David Chang, the founder of the Momofuku restaurant empire, has for decades battled periods of depression, manic episodes, and suicidal thoughts.
Caused by his Bipolar 1 disorder, the disease, he writes in his memoir Eat a Peach has “shaped me in so many ways”. Bipolar disorder causes dramatic shifts in mood.
In the last year, it has affected 2.8 percent of Americans. Symptoms include mania (feeling elated and invincible or irritable and angry) and major depressive episodes.
Chang has decided that since he “has been able to help quite a few people find help, sharing his story would be an opportunity to do that on a larger scale”.
Recently, the Ugly Delicious star endured enormous stress after being forced to lay off hundreds of workers and close two of his 16 restaurants because of the COVID-19 pandemic. This has led to ugly outbursts and losing his temper often to the person he loves the most, his wife Grace.
“It hurts to know that even my wife, the person I love with all my life, can still be in the crosshairs of my illness”, he says.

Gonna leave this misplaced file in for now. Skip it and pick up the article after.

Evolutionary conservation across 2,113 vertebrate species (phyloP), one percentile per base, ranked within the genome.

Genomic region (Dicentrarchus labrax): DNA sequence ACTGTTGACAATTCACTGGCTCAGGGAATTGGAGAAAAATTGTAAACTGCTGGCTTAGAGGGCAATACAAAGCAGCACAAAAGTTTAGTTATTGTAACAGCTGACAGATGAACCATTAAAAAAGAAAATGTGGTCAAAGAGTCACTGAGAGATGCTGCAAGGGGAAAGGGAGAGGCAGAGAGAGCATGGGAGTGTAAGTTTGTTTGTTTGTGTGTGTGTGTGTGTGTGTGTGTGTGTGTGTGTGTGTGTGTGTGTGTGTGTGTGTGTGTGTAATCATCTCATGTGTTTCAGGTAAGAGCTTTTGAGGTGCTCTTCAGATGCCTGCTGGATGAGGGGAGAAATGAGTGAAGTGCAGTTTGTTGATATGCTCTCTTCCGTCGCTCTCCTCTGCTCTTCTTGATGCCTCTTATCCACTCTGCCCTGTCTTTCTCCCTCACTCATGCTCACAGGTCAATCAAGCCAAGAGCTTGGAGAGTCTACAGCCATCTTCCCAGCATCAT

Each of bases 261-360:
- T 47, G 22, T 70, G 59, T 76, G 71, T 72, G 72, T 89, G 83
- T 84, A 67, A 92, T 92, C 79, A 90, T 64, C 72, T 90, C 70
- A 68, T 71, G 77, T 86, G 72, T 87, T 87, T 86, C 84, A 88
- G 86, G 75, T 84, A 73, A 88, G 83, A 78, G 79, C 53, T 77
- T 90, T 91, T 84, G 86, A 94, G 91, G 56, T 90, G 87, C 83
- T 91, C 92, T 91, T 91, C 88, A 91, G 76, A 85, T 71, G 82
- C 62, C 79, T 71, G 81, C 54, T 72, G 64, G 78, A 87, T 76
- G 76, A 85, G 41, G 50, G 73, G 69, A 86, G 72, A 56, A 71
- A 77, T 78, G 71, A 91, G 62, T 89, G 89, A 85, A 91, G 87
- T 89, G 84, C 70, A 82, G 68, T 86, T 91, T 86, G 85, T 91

The road to recovery has been a long one. In high school, he tried seeing a counselor but didn’t feel justified in doing so because: “I didn’t know any other Asian people who saw therapists”.
After graduating from college, Chang felt the problem might be an American one so he moved to Japan. It was there that he began to fixate on suicide.
Returning to New York, Chang would put himself in dangerous situations because he didn’t want to dishonor his parents by killing himself, although he wanted to die.
Finding the right doctor online finally gave him the courage to figure out what he was experiencing.
He opened Momofuku Noodle Bar in 2004. It made him one of the most celebrated chefs in the country – but didn’t take away his demons.
Fighting mental illness is a battle that must be fought with the right people, including doctors and loved ones. Medicine is very important as well, but the right people are key.